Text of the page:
ParallelTask: easily run functions in parallel and capture the results


ParallelTask on Github

I’m quite new to the Elixir community and so far hooked on the language and ecosystem. Today I read a nice article by Ryan Sydnor on how they speed up their application by parallelising database queries. He used tasks to concurrently run the expensive queries which improved performance drastically. The full article can be read here.

Elixir really shines in cases like these and I thought it would be great to have a library for simple parallelization. That’s why I created ParallelTask, a lightweight wrapper around Task making it easy to parallelize API requests, database queries, and the like.

This is my first Elixir project and any feedback is much welcomed. Thanks!


I like it, it reads nicely!

1 Like

I like the idea, how you can build up the tasks to execute in parallel and then execute them together. Although since the idea is conceptually very similar to Ecto.Multi I think it would make sense to mirror that API.

So instead of:

|> ParallelTask.add(first_task: fn -> "Result from first task" end)

We could write:

|> ParallelTask.add(:first_task, fn -> "Result from first task" end)

That would also allow us to more flexibly name our tasks (Ecto.Multi actually now accepts strings)


Nice package! :thumbsup:

It’s surprising that the Task module doesn’t make it easier to work with keyed tasks like this.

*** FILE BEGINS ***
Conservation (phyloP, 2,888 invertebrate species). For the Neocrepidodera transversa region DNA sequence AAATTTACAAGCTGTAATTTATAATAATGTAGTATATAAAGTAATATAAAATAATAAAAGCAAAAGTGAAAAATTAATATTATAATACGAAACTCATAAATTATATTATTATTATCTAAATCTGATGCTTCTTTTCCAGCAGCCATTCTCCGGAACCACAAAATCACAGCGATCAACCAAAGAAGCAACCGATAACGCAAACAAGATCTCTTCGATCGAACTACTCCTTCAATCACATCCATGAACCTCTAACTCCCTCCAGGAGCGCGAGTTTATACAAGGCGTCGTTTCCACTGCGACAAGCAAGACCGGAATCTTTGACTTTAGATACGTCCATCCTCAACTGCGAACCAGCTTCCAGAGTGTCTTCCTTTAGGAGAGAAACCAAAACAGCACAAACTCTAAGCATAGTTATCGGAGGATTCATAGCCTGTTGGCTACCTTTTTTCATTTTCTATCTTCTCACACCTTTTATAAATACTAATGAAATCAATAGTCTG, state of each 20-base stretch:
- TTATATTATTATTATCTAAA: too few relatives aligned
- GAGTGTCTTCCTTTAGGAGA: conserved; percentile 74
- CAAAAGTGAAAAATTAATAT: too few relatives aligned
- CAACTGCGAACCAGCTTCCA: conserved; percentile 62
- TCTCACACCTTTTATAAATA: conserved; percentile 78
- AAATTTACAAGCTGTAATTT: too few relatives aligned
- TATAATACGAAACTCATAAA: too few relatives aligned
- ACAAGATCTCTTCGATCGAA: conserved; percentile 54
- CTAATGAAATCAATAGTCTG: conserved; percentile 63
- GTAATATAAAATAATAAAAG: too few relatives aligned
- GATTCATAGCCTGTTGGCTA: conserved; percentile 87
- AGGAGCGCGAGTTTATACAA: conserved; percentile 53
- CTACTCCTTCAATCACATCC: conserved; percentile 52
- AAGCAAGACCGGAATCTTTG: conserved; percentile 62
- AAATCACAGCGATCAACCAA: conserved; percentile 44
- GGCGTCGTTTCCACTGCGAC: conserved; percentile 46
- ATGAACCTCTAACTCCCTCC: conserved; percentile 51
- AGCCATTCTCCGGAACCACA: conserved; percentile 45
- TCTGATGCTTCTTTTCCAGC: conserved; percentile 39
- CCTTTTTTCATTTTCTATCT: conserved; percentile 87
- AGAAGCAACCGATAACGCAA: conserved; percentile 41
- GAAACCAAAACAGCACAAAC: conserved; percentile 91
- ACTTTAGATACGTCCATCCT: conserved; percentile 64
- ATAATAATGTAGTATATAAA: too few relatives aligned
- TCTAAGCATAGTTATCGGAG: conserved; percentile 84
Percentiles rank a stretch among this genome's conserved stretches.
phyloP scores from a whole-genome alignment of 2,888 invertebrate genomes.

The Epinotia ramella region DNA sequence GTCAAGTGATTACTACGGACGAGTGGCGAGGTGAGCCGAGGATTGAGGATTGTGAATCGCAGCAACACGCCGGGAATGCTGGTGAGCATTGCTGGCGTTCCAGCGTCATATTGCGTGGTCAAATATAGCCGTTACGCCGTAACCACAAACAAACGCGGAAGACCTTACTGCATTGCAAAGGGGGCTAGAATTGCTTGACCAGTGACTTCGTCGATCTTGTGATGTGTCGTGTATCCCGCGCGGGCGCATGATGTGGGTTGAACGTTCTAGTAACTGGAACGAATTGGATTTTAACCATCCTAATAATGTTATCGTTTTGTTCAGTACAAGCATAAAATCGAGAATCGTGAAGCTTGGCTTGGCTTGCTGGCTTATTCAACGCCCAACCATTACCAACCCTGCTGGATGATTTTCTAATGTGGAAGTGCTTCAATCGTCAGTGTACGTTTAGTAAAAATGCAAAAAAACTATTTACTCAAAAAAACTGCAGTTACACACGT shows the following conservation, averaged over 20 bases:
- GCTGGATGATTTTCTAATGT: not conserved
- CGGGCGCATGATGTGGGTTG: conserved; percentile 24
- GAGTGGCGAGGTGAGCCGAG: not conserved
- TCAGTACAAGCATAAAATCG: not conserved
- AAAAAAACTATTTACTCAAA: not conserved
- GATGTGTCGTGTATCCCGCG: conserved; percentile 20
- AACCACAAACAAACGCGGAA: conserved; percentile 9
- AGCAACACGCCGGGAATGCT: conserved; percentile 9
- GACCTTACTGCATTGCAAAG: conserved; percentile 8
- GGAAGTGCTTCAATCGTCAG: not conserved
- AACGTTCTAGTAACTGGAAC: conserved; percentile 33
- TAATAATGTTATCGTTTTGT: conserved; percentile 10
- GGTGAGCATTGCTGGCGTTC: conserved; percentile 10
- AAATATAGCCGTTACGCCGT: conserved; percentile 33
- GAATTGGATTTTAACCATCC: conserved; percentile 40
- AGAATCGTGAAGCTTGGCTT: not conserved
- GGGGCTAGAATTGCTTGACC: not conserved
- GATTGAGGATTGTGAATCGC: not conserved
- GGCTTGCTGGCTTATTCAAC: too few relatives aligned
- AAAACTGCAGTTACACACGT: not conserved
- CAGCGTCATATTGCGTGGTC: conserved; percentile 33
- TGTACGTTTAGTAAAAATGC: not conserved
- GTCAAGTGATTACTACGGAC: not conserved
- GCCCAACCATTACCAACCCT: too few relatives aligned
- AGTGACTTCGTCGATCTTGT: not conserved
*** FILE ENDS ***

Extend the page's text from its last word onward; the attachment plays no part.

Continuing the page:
The closest I could get without writing a helper function is:

tasks = %{a: async(fn -> "foo" end), b: async(fn -> "bar" end)}
results = for {k, v} <- tasks, into: %{}, do: {k, Task.await(v)}

But that has slightly different semantics to your package (starts tasks eagerly and awaits each separately).

The implementation of add can benefit from some pattern matching and map update syntax:

def add(%__MODULE__{task_functions: task_functions} = object, new_functions \\ []) do
  %{object | task_functions: Enum.into(task_functions, new_functions)}

I try not to use wherever possible, such as in the definition of perform, I’d try to use unzip and zip to match the keys and results together:

def perform(%__MODULE__{task_functions: task_functions}, timeout \\ 5000) do
    {keys, tasks} =
      |> {k, f} -> {k, Task.async(f)} end)
      |> Enum.unzip()

    task_results =
      |> Task.yield_many(timeout)

1 Like

Thats a great idea!

I just added an alternative syntax for ParallelTask.add like Ecto.Multi and it should support string keys.


1 Like

Wow, can’t thank you enough for these tips.

The map update syntax is brilliant and I had no clue zip/unzip even existed. Your code really shows the beauty of Elixir.

I’ve incorporated it into my code, thanks!